Dean B. Livingston, veteran newspaperman and longtime publisher of The Times and Democrat, died Tuesday in Columbia. He was 81.
Friends and colleagues described Livingston, who retired as T&D publisher in 1999 after 37 years, as a “gentleman,” “leader,” “good American boy” — and an astute and seasoned newspaper mind.
“He realized the importance of a daily newspaper to the wellbeing of the community and took seriously the responsibility of providing objective information to its citizens,” said T&D Publisher Cathy Hughes, who came to the newspaper in the early 1970s. “He hired good people and empowered them to do their jobs.”
“Dean loved and believed in the Orangeburg community,” Hughes said. “He worked hard for this area during his years as publisher.”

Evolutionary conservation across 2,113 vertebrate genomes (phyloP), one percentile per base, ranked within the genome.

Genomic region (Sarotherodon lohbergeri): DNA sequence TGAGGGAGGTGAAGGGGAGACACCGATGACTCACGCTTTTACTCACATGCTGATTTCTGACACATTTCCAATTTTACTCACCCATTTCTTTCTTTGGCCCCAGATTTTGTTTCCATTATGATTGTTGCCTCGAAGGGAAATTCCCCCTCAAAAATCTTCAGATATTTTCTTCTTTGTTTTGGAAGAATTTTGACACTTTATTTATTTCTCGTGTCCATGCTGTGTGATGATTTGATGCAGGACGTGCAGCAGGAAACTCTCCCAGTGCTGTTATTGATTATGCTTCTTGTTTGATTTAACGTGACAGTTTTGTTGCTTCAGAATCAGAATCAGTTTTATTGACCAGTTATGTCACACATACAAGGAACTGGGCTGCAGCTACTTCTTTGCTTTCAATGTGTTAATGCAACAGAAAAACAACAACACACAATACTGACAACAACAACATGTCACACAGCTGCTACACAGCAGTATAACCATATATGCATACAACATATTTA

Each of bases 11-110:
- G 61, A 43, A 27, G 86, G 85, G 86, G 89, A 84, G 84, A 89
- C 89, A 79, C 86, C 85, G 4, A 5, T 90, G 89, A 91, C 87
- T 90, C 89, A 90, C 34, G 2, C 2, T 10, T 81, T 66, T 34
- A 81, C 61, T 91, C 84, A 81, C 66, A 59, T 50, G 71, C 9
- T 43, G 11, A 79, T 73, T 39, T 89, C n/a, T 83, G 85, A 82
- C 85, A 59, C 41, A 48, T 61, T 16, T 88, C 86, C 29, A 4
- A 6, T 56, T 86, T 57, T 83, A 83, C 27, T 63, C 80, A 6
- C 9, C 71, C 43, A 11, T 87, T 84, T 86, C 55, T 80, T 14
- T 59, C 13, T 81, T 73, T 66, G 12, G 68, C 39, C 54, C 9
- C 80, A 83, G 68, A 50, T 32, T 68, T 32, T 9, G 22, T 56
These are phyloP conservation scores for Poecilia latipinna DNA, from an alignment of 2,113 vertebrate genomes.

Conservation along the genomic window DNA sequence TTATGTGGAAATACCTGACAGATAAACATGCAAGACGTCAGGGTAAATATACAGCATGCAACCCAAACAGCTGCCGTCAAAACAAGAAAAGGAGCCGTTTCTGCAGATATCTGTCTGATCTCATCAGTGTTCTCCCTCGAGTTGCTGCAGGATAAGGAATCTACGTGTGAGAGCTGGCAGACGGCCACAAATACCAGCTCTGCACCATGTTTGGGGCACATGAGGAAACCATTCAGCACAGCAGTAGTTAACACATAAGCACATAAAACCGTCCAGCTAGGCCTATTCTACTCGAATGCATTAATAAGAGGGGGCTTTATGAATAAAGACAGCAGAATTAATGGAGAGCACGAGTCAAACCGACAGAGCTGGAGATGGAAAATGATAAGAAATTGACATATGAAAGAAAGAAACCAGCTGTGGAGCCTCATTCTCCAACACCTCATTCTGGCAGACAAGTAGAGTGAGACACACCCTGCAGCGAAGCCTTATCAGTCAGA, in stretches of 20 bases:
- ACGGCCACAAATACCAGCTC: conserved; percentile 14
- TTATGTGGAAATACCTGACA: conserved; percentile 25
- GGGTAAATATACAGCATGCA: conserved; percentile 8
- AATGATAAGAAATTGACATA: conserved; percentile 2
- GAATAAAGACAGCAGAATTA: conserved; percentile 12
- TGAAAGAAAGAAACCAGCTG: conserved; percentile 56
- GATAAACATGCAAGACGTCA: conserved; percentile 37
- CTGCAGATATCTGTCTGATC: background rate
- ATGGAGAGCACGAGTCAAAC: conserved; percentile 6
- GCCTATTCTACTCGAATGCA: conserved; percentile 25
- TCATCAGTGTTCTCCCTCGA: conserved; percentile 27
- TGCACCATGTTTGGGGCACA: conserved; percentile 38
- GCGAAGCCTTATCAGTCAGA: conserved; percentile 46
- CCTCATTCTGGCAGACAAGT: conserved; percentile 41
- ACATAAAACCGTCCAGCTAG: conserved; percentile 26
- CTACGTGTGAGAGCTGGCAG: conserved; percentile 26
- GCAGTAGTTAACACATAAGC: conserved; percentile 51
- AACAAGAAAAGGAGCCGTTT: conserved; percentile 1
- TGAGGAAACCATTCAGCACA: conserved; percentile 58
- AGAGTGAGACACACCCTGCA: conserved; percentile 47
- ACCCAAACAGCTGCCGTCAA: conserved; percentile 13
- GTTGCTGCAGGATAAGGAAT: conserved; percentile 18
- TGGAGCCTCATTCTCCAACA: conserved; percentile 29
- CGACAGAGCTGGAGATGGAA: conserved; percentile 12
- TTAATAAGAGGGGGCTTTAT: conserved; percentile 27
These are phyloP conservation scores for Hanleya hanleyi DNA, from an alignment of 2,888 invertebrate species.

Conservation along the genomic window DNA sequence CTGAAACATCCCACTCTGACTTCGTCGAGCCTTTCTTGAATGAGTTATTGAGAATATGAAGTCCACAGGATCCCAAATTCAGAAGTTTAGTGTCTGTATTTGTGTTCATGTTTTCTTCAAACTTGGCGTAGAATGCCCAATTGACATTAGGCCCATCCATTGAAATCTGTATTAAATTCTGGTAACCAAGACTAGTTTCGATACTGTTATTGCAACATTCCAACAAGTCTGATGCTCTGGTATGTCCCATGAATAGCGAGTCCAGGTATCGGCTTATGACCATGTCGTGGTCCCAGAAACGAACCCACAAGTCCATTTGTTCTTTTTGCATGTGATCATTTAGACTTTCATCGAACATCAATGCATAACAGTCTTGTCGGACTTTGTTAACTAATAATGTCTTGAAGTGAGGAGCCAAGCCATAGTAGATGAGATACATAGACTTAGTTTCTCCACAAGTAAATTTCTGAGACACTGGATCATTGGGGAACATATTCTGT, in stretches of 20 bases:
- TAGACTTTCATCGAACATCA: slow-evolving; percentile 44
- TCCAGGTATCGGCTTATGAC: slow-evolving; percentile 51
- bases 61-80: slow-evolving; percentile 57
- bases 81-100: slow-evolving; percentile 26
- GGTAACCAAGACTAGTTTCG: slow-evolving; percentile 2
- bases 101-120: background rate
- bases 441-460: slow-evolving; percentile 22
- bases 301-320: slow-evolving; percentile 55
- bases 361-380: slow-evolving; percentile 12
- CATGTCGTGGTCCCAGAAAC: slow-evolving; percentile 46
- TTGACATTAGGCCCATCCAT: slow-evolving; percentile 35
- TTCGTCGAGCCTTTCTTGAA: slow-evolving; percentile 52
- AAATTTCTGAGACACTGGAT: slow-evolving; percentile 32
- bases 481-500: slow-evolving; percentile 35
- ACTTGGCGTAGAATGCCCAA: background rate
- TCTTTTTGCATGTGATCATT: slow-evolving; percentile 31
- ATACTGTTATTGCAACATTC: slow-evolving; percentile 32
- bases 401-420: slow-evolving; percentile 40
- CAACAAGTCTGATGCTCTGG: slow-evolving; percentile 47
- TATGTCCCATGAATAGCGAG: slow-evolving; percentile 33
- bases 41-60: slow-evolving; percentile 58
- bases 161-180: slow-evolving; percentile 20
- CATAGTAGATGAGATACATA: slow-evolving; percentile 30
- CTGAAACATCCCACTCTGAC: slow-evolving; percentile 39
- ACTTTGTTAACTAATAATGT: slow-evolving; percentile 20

Retired T&D press foreman Charlie Garrick was an employee who worked under Livingston for 30 years.
“I thought the world of Dean,” Garrick said. “He was a swell guy to work for.”
“I worked on the press a lot of nights and some nights the paper did not look good or maybe the color was off,” he said. “If you had one bad night, he would let you slide, but don’t have two days in a row.”
“He expected you to do a good job,” Garrick said.
Livingston’s leadership abilities were evident during the newspaper’s trying times, especially when The T&D burned in 1972. The paper never lost a day of production.
“The fact that the newspaper burned on a Sunday afternoon and we delivered a Monday morning newspaper to our subscribers with a photo showing the aerial view of the burning building on the front page says something about dedication and determination,” Hughes said. “Dean called a meeting of employees that Sunday evening, assuring us not only that we still had jobs, but that we were needed more than ever. He understood people.”